Missouri concealed-weapon permits on target

Friday, June 25, 2004

Missouri's concealed-weapon law apparently is on target, law officials say.

Most of the following information is from an article by Wes Johnson in the May 25 Springfield (Mo.) News Leader.

As reported in the article, St. Charles County had 549 applicants, Greene County (Springfield area) 483 applicants, Jefferson County 470, Cape Girardeau County 170 and Butler County (Poplar Bluff) 164.

Background checks are taking less than 25 days. Statewide the Missouri State Highway Patrol had received 6,778 background checks as of late May.

This June the Missouri Department of Revenue will begin issuing new driver's licenses with concealed-carry designations on them.

Potential criminals and terrorists should think twice about actions against possibly armed citizens. Missouri law also recognizes any concealed-carry permit issued by other states, but other states might not do the same for Missouri.

Reportedly people have been pleased with the mandatory training they've received.

Violent crime has reduced in other states where the law has been in affect. We'll now see what develops in Missouri.

In solidarity: Excerpts from a column in The Wall Street Journal by Lech Walesa, winner of the 1983 Nobel Peace Prize and president of Poland from 1990 to 1995.

"When talking about Ronald Reagan, I have to be personal. We in Poland took him so personally. Why? Because we owe him our liberty. This can't be said often enough by people who lived under oppression for half a century, until communism fell in 1989.

"Poles fought for their freedom for so many years that hey hold in special esteem those who backed them in their struggle. Support was the test of friendship. President Reagan was such a friend. His policy of aiding democratic movements in Central and Eastern Europe in the dark days of the Cold War meant a lot to us. We knew he believed in a few simple principles such as human rights, democracy and civil society. He was someone who was convinced that the citizen is not for the state, but vice-versa, and that freedom is an innate right.

"I often wondered why Ronald Reagan did this, taking the risks he did, in supporting us at Solidarity, as well as dissident movements in other countries behind the Iron Curtain, while pushing a defense buildup that pushed the Soviet economy over the brink. Let's remember that it was a time of recession in the U.S. and a time when the American public was more interested in their own domestic affairs. It took a leader with a vision to convince them that there are greater things worth fighting for. Did he seek any profit in such a policy? Though our freedom movements were in line with the foreign policy of the United States, I doubt it.

"I distinguish between two kinds of politicians. There are those who view politics as a tactical game, a game in which they do not reveal any individuality, in which they lose their own face. There are, however, leaders for whom politics is a means of defending and furthering values.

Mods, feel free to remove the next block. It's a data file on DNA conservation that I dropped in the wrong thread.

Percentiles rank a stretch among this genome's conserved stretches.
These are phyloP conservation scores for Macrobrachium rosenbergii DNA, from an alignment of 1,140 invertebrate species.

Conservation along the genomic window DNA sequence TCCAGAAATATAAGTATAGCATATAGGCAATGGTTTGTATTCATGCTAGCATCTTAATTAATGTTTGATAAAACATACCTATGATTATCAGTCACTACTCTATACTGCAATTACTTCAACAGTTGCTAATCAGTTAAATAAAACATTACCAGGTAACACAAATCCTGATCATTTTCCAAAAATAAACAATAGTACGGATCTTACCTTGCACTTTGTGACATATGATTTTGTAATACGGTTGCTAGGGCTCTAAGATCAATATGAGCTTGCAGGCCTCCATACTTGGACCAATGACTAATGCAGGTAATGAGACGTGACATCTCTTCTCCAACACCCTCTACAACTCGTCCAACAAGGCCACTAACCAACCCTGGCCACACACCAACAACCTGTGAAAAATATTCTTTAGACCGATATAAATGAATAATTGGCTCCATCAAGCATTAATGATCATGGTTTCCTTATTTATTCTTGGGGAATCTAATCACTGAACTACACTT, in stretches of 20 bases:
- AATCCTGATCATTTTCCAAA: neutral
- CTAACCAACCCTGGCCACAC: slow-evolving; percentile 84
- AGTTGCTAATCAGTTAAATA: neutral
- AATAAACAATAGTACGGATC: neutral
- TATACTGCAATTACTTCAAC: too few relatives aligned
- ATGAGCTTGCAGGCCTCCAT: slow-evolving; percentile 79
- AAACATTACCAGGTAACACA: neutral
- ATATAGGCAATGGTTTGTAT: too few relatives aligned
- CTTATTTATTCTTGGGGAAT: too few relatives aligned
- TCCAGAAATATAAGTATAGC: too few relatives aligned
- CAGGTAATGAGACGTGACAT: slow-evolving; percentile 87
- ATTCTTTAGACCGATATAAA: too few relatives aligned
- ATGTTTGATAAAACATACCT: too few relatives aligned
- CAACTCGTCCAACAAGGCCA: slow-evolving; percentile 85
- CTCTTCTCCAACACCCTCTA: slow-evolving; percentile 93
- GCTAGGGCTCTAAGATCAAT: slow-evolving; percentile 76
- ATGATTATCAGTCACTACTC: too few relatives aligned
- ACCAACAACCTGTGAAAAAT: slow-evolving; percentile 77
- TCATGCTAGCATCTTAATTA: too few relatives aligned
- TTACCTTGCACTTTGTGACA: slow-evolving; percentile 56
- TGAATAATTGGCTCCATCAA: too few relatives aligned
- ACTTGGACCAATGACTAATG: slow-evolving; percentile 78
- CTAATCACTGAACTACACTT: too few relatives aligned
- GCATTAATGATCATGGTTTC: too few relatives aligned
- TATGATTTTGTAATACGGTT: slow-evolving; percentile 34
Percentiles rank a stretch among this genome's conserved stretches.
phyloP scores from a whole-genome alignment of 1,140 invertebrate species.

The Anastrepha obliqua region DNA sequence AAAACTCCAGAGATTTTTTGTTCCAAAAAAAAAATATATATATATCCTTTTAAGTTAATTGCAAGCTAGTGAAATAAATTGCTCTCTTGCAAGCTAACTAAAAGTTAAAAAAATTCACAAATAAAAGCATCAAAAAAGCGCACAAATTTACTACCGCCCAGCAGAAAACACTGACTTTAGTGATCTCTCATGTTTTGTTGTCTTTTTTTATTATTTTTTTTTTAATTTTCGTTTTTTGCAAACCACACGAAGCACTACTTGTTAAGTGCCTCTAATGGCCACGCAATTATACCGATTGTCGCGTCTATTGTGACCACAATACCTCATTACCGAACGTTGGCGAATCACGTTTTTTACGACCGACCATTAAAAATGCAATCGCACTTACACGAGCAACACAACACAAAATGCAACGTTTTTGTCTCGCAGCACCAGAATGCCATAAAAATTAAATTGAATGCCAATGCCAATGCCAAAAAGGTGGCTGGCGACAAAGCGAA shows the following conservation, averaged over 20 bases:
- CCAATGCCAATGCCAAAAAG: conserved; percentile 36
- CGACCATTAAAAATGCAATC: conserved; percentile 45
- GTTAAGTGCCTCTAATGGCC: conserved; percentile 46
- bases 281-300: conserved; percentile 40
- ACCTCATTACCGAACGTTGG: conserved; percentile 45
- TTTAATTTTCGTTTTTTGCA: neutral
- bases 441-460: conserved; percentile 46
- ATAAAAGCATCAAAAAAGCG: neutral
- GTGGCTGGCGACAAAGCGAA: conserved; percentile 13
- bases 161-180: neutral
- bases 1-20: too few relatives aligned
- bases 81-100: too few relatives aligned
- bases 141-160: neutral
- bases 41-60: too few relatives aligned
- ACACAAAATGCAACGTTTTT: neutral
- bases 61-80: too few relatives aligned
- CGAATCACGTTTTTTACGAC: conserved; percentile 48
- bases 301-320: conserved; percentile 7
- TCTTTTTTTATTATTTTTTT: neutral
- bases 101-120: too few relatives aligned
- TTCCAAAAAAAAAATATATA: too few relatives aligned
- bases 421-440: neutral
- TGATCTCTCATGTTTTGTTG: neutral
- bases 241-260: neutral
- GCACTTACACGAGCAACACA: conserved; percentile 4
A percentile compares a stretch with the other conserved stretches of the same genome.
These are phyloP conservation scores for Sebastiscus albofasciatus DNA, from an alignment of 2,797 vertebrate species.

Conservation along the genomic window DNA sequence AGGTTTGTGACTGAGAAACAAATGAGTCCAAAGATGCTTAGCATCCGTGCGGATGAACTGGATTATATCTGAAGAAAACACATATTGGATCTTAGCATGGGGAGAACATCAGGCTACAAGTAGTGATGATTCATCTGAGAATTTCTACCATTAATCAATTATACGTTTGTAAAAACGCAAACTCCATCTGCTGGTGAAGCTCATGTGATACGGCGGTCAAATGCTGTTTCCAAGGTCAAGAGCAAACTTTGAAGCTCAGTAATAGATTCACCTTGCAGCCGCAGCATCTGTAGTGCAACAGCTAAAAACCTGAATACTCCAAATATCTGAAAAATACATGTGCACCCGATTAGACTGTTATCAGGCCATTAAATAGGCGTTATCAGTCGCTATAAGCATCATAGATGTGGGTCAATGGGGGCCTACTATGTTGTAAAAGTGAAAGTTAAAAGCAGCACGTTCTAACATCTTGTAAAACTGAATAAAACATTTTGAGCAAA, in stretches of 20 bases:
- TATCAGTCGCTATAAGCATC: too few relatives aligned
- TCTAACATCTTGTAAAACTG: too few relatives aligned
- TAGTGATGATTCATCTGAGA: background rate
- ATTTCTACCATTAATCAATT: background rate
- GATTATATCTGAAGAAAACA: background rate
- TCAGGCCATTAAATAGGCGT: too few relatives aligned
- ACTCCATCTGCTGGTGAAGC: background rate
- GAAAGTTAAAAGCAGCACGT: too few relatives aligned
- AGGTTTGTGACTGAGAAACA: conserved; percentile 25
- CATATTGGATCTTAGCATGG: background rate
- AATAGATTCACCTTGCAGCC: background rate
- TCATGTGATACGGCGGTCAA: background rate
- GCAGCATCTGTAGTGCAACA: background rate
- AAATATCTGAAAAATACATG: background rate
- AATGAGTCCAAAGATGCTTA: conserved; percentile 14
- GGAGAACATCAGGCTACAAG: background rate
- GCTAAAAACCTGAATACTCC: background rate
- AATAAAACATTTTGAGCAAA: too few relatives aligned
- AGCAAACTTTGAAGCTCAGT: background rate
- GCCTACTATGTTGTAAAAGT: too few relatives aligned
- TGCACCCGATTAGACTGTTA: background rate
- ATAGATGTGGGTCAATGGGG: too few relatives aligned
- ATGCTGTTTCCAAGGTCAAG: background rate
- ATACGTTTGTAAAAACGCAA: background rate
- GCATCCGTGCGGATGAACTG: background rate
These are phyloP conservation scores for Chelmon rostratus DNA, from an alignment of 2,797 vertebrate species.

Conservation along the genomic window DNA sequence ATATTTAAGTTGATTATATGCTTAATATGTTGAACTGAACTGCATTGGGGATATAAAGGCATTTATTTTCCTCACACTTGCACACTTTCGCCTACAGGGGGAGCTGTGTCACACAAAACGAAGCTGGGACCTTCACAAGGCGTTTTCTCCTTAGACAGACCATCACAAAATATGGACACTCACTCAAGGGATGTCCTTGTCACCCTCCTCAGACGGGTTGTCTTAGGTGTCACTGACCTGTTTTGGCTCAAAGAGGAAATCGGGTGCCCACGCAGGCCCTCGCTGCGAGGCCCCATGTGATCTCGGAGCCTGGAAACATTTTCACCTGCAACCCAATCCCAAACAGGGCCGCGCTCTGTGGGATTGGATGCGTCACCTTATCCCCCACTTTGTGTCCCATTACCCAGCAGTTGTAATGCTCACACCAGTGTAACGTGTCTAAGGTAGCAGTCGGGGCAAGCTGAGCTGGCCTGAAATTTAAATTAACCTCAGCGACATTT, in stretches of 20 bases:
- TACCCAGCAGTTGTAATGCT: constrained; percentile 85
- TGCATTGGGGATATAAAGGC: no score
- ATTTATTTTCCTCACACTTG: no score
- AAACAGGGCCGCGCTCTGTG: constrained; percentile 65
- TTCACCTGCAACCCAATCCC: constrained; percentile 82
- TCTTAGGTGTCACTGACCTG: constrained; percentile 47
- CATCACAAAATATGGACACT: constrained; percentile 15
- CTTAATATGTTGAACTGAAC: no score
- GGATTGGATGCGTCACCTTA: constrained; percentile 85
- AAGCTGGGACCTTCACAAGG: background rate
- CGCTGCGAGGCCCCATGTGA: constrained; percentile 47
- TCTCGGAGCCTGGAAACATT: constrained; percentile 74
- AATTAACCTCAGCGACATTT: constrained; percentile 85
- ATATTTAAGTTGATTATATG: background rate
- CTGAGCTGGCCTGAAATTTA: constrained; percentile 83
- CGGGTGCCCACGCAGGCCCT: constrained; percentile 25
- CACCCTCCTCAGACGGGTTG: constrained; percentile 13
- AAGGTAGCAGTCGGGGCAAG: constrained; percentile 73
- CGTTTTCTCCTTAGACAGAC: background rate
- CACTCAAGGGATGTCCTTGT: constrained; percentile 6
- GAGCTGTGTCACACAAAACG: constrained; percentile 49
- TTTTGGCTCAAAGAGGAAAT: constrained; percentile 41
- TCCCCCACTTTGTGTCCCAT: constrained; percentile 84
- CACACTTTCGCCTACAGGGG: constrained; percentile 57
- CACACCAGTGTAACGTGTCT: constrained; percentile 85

For them, it is a moral pursuit. They do so because the values they cherish are endangered. They're convinced that there are values worth living for, and even values worth dying for. Otherwise they would consider their life and work pointless. Only such politicians are great politicians and Ronald Reagan was one of them."

Actress Jane Wyman, who didn't speak to the media about her former husband, Ronald Reagan, while he was alive, recognized him as "a great president" after his death, according to a statement from a friend.

Virginia Zamboni, a fellow parishioner at St. Louis Catholic Church in Cathedral City and an event planner who worked with Wyman on several local charity fund raisers, said Wyman authorized her to tell The Desert Sun, "America has lost a great president and a great, kind and gentle man."

Wyman, who was married to Reagan from 1940 to 1948, has long declined to give interviews. They spent many weekends in Palm Springs as a married couple, but Wyman was an active Democrat while Reagan became leader of a revitalized Republican Party.

Higher fossil fuel prices are giving nuclear energy a big boost.

In the works: A 50 percent jump in nuclear power by 2020, a based on plans by utilities. Helping to drive these efforts are advances in technology that make plants safer.

Also faster federal construction permitting, which will make investing in new nuclear power plants more attractive.

Approval times for plants may be cut in half in many cases, a needed incentive for utilities and their financial backers.

New construction will generate billions of dollars in business for suppliers of concrete, steel, wiring, computer equipment, security devices, etc.

Electricity from nuclear power is less costly than that made form natural gas. In addition, the process doesn't product greenhouse gases.

Nuclear-based electricity now costs 3.8 cents per kilowatt-hour. Natural gas: around 5.5 cents to 6 cents. -- Private newsletter.

Gary Rust is the chairman of Rust Communications.

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